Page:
“Flaw Fixed” at a Historic Station
Yesterday’s news headlines were abuzz with the phrase “subway flaw fixed,” in reference to today’s opening of the connection between the Broadway-Lafayette and Bleecker Street stations. As the New York Times explains, “Until this week, only riders on downtown No. 6 trains at Bleecker Street could transfer to the B, D, F or M lines at Broadway-Lafayette. Riders from the other direction would have to switch trains elsewhere — at Jay Street-Borough Hall or Atlantic Avenue-Pacific Street in Brooklyn, for example — or suffer the inconvenience of a walk above ground between the Broadway-Lafayette and Bleecker Street stations, capped by an extra MetroCard swipe.”
This decades-old inconvenience ends today. Amid the transfer to-do, however, GVSHP was reminded that this newly-celebrated subway station is actually one of the oldest in the entire city, and as such is listed on the State and National Register of Historic Places, which reveals the stations noble, and significantly less flawed, history.
The Bleecker Street Subway Station (Lexington Avenue Line) was completed in 1904 as part of IRT Contract 1. It was constructed using the then-newly perfected method of cut-and-cover — where a trench is excavated and roofed over with a support system strong enough to carry the load of what is to be built above the tunnel. The Interborough Rapid Transit system is considered one of the greatest public works projects ever undertaken.
The system was the conception of William Barclay Parsons (1859-1902), a Columbia University-trained engineer who was named Chief Engineer of the Rapid Transit Commission in 1894. He worked in conjunction with the architectural firm Heins & LaFarge. George L. Heins and Christopher Grant LaFarge had already gained fame from their design of the Cathedral of St. John the Divine and buildings at the Bronx Zoo. Their works were inspired by the City Beautiful Movement, the belief that by creating a beautiful municipality of monumental grandeur, residents would inherently be inclined to a higher level of moral and civic virtue. The subway was to be no exception to this philosophy.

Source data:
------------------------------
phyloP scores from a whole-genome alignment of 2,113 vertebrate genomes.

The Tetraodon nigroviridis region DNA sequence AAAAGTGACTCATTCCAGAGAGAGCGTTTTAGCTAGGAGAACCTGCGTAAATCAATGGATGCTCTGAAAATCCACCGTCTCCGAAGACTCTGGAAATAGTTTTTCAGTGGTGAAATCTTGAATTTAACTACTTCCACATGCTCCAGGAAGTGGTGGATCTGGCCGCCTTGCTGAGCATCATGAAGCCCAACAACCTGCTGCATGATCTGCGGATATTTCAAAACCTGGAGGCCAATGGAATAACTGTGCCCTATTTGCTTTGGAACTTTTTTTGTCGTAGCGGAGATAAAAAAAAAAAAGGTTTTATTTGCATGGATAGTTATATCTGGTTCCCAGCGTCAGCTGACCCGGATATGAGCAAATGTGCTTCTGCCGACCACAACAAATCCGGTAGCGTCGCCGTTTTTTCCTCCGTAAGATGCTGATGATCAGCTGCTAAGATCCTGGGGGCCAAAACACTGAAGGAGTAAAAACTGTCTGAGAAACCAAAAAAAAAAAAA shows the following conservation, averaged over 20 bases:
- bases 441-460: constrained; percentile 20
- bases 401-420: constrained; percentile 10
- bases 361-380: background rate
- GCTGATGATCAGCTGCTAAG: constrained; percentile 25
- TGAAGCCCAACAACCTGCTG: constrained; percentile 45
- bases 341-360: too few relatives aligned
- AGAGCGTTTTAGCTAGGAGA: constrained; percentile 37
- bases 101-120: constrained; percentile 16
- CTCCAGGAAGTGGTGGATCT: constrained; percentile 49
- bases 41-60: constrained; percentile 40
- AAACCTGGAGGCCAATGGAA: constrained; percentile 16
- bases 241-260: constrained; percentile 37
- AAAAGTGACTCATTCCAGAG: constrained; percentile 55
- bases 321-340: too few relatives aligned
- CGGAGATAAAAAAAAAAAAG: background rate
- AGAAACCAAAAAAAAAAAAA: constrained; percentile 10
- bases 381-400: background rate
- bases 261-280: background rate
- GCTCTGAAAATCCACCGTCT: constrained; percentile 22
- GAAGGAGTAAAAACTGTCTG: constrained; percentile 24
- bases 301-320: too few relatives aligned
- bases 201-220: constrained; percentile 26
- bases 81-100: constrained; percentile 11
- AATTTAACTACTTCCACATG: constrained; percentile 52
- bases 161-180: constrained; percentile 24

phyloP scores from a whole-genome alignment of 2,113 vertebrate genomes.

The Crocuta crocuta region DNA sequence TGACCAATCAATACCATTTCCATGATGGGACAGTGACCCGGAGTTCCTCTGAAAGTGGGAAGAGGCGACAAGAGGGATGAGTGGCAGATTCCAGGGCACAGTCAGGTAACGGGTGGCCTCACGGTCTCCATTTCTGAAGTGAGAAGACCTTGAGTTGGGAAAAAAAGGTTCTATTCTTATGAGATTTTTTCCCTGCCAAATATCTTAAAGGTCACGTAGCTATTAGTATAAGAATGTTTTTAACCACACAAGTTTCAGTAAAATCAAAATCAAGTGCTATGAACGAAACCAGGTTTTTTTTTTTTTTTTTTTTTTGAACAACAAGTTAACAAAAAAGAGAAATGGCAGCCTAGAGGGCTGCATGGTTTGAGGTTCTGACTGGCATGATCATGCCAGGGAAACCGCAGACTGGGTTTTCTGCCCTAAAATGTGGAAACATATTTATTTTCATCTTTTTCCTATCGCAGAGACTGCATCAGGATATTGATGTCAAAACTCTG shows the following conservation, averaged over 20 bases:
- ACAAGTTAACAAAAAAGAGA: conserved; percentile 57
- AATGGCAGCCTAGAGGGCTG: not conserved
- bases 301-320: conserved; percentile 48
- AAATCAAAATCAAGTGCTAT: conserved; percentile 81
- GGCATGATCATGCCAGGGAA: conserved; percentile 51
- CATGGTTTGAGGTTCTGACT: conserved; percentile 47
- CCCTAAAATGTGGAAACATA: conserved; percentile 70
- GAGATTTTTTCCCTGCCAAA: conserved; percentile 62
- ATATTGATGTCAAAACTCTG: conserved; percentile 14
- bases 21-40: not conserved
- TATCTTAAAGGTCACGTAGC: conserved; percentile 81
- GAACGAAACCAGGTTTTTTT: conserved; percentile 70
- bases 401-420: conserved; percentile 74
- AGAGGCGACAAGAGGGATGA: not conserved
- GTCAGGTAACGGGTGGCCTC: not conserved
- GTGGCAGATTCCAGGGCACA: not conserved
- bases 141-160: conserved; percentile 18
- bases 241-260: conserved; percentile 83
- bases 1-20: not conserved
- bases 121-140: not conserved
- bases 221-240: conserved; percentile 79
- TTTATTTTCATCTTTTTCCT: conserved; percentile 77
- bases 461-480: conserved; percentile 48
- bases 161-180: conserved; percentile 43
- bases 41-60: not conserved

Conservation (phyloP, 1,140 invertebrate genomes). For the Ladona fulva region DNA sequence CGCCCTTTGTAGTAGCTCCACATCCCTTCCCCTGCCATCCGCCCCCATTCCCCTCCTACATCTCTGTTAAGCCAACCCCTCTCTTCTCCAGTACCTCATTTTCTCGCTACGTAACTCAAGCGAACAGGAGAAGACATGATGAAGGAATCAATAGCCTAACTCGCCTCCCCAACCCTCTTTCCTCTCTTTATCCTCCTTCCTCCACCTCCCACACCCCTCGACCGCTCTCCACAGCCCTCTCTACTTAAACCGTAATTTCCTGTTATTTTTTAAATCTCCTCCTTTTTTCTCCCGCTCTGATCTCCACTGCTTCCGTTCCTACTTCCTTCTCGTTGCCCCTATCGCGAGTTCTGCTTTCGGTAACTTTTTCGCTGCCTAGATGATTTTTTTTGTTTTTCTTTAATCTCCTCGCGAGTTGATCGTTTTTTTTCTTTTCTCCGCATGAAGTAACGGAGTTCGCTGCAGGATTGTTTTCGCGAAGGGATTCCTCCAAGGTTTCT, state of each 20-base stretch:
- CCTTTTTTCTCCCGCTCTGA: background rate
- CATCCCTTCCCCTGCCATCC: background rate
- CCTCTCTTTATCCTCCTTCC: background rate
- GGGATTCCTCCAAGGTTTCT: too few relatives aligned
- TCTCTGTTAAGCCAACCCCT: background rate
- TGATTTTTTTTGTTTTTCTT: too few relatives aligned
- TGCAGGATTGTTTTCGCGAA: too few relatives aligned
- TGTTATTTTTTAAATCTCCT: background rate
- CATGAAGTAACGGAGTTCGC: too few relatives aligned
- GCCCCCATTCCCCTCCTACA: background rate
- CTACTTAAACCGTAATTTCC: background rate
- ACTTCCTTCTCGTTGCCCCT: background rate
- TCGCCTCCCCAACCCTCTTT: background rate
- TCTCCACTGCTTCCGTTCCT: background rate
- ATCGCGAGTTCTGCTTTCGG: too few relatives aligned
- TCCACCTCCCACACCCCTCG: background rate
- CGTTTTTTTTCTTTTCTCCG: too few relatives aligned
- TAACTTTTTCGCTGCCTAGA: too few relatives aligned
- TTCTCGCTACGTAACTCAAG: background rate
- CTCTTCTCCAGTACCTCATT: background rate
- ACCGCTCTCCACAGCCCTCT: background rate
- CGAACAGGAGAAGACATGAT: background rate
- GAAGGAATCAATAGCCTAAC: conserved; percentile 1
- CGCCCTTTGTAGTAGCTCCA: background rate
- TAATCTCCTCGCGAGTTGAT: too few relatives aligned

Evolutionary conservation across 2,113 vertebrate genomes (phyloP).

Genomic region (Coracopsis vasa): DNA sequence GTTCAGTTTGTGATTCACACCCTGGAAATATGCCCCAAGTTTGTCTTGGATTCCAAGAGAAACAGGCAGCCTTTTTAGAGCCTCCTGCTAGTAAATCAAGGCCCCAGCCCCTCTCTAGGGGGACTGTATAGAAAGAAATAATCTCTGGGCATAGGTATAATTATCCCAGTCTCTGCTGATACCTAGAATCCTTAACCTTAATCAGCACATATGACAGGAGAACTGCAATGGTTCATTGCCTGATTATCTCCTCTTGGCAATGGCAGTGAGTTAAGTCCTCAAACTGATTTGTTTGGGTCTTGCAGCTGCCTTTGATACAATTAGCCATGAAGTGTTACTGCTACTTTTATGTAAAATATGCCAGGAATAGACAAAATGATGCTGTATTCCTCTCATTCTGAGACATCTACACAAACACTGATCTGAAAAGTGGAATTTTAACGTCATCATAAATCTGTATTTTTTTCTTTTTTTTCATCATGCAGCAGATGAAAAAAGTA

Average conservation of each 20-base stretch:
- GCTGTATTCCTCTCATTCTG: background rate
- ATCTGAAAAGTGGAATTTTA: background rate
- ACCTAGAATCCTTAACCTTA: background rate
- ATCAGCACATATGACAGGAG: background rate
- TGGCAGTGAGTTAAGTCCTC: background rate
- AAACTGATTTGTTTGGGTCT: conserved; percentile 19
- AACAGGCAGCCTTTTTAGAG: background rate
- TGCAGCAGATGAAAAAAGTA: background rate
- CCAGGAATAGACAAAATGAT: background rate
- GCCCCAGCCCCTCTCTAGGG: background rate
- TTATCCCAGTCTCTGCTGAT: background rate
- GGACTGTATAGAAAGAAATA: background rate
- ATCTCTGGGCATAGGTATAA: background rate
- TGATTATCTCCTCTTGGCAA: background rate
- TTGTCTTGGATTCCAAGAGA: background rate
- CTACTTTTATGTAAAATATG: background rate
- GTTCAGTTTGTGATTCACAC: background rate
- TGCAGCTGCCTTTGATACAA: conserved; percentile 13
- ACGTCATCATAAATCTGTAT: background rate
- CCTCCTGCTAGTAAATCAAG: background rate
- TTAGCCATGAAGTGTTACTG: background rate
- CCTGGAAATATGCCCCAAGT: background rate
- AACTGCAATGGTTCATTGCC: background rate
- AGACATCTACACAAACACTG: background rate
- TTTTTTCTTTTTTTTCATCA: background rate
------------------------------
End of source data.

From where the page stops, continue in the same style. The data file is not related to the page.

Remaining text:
Rapid Transit Commissioners felt that the painting and decoration of subway stations should exude brightness and cheerfulness. Each IRT subway station had its own color scheme and its own repeated faience (fine tin-glazed pottery) plaque that served as a “symbolic link between the station and the area above ground which it served.” The 1990 State and National Register report describes the significance of the Bleecker Street Station as follows:
In the Bleecker Street Station the high quality of the surviving materials and the architectural detail are magnificent. Faience plaques, roman brick wainscoting, ceramic cornices, and all eight of the original faience named tablets are still visible throughout the station. The Bleecker Street Station, as part of the original IRT subway system, displays high quality craftsmanship and architectural detail in addition to superior materials.
The Bleecker Street Station contributed to the ongoing development of the East Village after 1904. Although the area was densely populated prior to the construction of the rapid transit system, the area became filled with commercial spaces and factories after the turn of the last century. Immigrant families from Italy and Ireland came to live and work in the neighborhood. Those that did not live in the area had to find an inexpensive means of transportation to get to and from their factory jobs- a solution that was provided by the new subway system. The Bleecker Street Station, as part of the original IRT line, undoubtedly had a great effect on the changing character and growth of this area of the city.
Interestingly, the report also calls out the need for repairs in the station and the lack of transfer on the Uptown platform. Twelve years later, though, these improvements have taken effect, un-flawing an otherwise flawless piece of history.